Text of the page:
Daily Talk keeps Liberians informed about revolt against Gaddafi

As Col Muammar Gaddafi continues his grip on power, the African continent continues to follow the story. In countries like Liberia where years of civil war which Gaddafi had a hand in, many are following the fight for Libya in hope that Gaddafi can finally be brought to justice.

In Monrovia, Daily Talk, a street news blackboard offers Liberians news about Gaddafi. The people on the street pay much attention here because of Gaddafi’s role in the Liberian civil war.  Cllr. Jerome J. Verdier , the former chairman of the Truth and Reconciliation Commission (TRC) in Liberia issued a statement a few days  ago saying  the massacre of protesters  in Libya reminded the people of Liberia of the  killings that Gaddafi had much hand in as he supported President Charles Taylor during the civil war.

Verdier accused President Ellen Johnson-Sirleaf of being a key ally of Col. Gaddafi citing that she had consulted Libya throughout her six-year tenure. So today’s Daily Talk had another political figure Sherman defending President Sirleaf on her ties with Gaddafi. President Sirleaf recently on BBC warned against military intervention to oust Gaddafi saying that “it’s easier to destroy than rebuild”, citing Liberia’s experience. However the President condemned the violence that is taking place in Libya.

In a country that is still emerging from the ruins of a civil war that lasted more than a decade, Daily Talk does a great job bringing Monrovians news. Just like many institutions, the media still has a long way to go to be vibrant and contribute a lot to the country’s development. Daily Talk offers ordinary Liberians  up to the point news from the west Afric

an nation and beyond. Below are the pictures shot at the Daily Talk March 10 2011.

Headline about Obama on Gaddafi

Daily Talk
People reading the the Daily Talk news in Monrovia.
A story on Daily talk on accusations against President Sirleaf and her ties with Libya. March 10 2011.
Children stop by the Daily Talk in Monrovia on Thursday March 10 to read news.

Cultural rights campaigners ask court to halt demolition of Uganda’s only museum.

Ugandan cultural rights campaigners are fighting hard to stop the demolition of Uganda’s only National Museum.

Today the Historic Resources Conservation Initiatives (HRCI), Cross Cultural Foundation of Uganda (CCFU), Historic Buildings Conservation Trust (HBCT) and JENGA AFRICA filed a case against government against the demolition of Uganda National Museum.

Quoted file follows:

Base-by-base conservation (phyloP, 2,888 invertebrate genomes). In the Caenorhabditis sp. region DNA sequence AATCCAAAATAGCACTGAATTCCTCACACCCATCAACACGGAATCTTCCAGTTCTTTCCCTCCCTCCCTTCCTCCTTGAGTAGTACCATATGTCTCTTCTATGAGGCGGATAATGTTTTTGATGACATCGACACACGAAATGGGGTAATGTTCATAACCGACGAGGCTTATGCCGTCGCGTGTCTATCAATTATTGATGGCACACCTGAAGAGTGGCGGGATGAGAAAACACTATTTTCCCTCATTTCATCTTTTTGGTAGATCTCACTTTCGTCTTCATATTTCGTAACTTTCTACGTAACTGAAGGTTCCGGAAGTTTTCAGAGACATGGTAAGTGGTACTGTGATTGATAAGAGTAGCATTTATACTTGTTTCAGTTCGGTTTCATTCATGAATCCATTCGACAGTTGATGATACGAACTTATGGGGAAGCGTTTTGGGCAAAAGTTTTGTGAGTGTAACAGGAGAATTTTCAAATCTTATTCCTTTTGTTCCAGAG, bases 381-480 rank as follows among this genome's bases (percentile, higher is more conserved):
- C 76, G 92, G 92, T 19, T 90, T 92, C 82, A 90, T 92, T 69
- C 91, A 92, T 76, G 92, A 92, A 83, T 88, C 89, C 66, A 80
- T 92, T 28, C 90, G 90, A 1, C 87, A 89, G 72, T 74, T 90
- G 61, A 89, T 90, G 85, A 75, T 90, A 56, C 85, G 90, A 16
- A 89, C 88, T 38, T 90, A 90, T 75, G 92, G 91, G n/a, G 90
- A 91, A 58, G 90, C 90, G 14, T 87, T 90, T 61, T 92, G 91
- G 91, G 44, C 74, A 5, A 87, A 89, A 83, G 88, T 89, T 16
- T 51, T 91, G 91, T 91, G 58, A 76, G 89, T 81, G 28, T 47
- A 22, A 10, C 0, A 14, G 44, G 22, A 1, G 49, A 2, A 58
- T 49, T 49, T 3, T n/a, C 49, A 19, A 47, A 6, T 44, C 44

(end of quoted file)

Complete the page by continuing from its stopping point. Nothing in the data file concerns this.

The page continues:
The demolition is supposed to give way to a 60-storey building.

The case was instituted High Court of Uganda at Kampala.  I will be bringing more voices against this sale.

Here is a call from HRCI.


The Uganda National Museum is to be demolished to give way to a 60-storey building which will take 30 years to complete!

The foreign affairs permanent secretary, Julius Onen, sees nothing alarming in this and says there is no need for cultural activists and politicians to be worried about the matter. It is sickening for this to come from a technocrat. If it was a politician speaking it would be understandable.

Politicians saw nothing wrong with the destruction of a large chunk of Mabira forest for sugarcane growing and they did not sober up until a few people had lost their lives!

To demolish the museum for a commercial building is ridiculous, however grand the building is expected to be.

A museum is a collection of a people’s culture, past and present and represents a people’s values, history, ethoes and thoughtforms. It is a unique identity of a people and an archive for research.

The powers that be seem to be bent on destroying every green space in Kampala and replacing it with a concrete jungle.

Even without its filth, I am sure the sight of Kampala, the capital of Uganda, cannot be flattering to many foreigners. Nobody seems to have heard of urban planning! The word ‘investment’ is so exciting that nobody seems to think twice about where to build what.

Since the grand building will take no less than 30 years, where will the museum collections be after demolishing their home?

Many of us will probably be dead! Will it be a flattering legacy for our grandchildren and great grandchildren to be told that the national museum was demolished during the tenure of the the NRM government?

If we cannot value our heritage, then we should not complain when foreigners write our history for us and tell us that River Nile was discovered by Hannington Speke! Wise counsel would dictate to leave the museum alone.

It is a shame of unimaginable proportion to even think of demolishing the museum. What moral authority will we have been left with to vilify past leaders as swine? Have we no shame?

Abigail Turinawe